- Quinnipiac baseball secures 2-1 series win against Niagara
- Former Quinnipiac men’s ice hockey player Connor Clifton signs with the Boston Bruins
- Quinnipiac Avenue explosion
- Push for perfection
- Moving forward, looking back. Farewell Lahey
- Freshman reflect, Seniors say goodbye
- Wawa Craze
- The beginning of the end
- One Album, Three Meanings
- May the weekend go on
‘Red Dragon:’ Serial killer controversy after sniper attacks & Hollywood films’ effect
“The Silence of the Lambs” prelude “Red Dragon” is doing well at box offices nationwide, breaking the October record with $37.5 million grossed, but the issue of the serial killer in Hollywood cinema was raised recently in a stir with the Washington, D.C., area sniper.
“Red Dragon” opened Oct. 4, two days after the first sniper shooting, while the media and Hollywood circle have been up in arms since.
The 1970’s New York City “Son of Sam” killer David Berkowitz, imprisoned in upstate New York, commented on the motives of the sniper as a serial killer, and how Hollywood glamorizes violence.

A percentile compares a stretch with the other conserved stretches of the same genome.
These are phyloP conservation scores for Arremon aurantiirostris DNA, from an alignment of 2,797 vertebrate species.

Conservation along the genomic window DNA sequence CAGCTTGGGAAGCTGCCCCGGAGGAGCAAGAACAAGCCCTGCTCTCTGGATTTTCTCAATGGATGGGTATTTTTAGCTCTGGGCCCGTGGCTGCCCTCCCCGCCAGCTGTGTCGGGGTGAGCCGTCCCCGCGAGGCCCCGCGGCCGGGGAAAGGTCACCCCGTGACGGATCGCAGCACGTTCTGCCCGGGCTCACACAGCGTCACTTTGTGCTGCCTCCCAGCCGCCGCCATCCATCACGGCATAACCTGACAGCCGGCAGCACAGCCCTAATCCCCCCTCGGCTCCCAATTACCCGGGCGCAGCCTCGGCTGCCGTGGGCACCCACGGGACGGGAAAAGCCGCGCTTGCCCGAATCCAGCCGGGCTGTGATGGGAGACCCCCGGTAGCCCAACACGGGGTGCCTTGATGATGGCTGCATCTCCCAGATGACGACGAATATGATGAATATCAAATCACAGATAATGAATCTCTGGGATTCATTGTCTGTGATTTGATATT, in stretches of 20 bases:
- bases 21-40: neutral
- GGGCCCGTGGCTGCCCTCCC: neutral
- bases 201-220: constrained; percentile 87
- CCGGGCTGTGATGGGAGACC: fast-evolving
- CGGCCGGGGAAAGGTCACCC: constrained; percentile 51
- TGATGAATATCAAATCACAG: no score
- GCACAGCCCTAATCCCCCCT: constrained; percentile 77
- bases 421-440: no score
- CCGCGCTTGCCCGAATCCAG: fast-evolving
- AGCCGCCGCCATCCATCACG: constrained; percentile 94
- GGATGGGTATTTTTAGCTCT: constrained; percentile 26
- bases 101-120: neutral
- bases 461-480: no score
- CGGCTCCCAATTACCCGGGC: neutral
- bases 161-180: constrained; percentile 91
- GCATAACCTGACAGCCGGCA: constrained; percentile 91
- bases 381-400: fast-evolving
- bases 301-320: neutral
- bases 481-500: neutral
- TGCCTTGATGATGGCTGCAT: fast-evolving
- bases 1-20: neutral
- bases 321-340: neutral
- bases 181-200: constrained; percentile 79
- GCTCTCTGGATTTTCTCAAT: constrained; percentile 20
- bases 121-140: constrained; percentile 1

With what may be motivated by the Hannibal Lecter film starring Anthony Hopkins, Berkowitz said the Washington sniper(s) may be feeling a strong demonic bondage as that of Lecter and Ralph Fiennes’ character Francis Dolarhyde, the Red Dragon in the film.
The movie stars Edward Norton as troubled FBI agent Will Graham, looking for clues into a new serial killer case of who becomes known as “the Tooth Fairy.” Notice the burnt-out pair between Graham and ex-partner Jack Crawford, played by Harvey Keitel.
There is the push to find more clues, which inevitably are sought from psychotic serial killer Hannibal Lecter, and already there is the downplaying of law enforcement, manipulation even, by the two secretly communicating killers.
This was the case with Thomas Harris’ other novels turned blockbuster films, “Hannibal” and “Silence of the Lambs.”
Also controversial is the face of the tabloid press reporter Freddy Lounds, played by Phillip Seymour Hoffman, who gets mixed up in the triangle of Graham, Lecter and Dolarhyde.
Wanting exclusive rights to interview a killer, naive as it always seems to turn out, Lounds ends up mutilated, set-afire and, you guessed it, dead.
As a preceding story, “Red Dragon” strikes the most evil, fearful and personal struggle over image than its two following stories.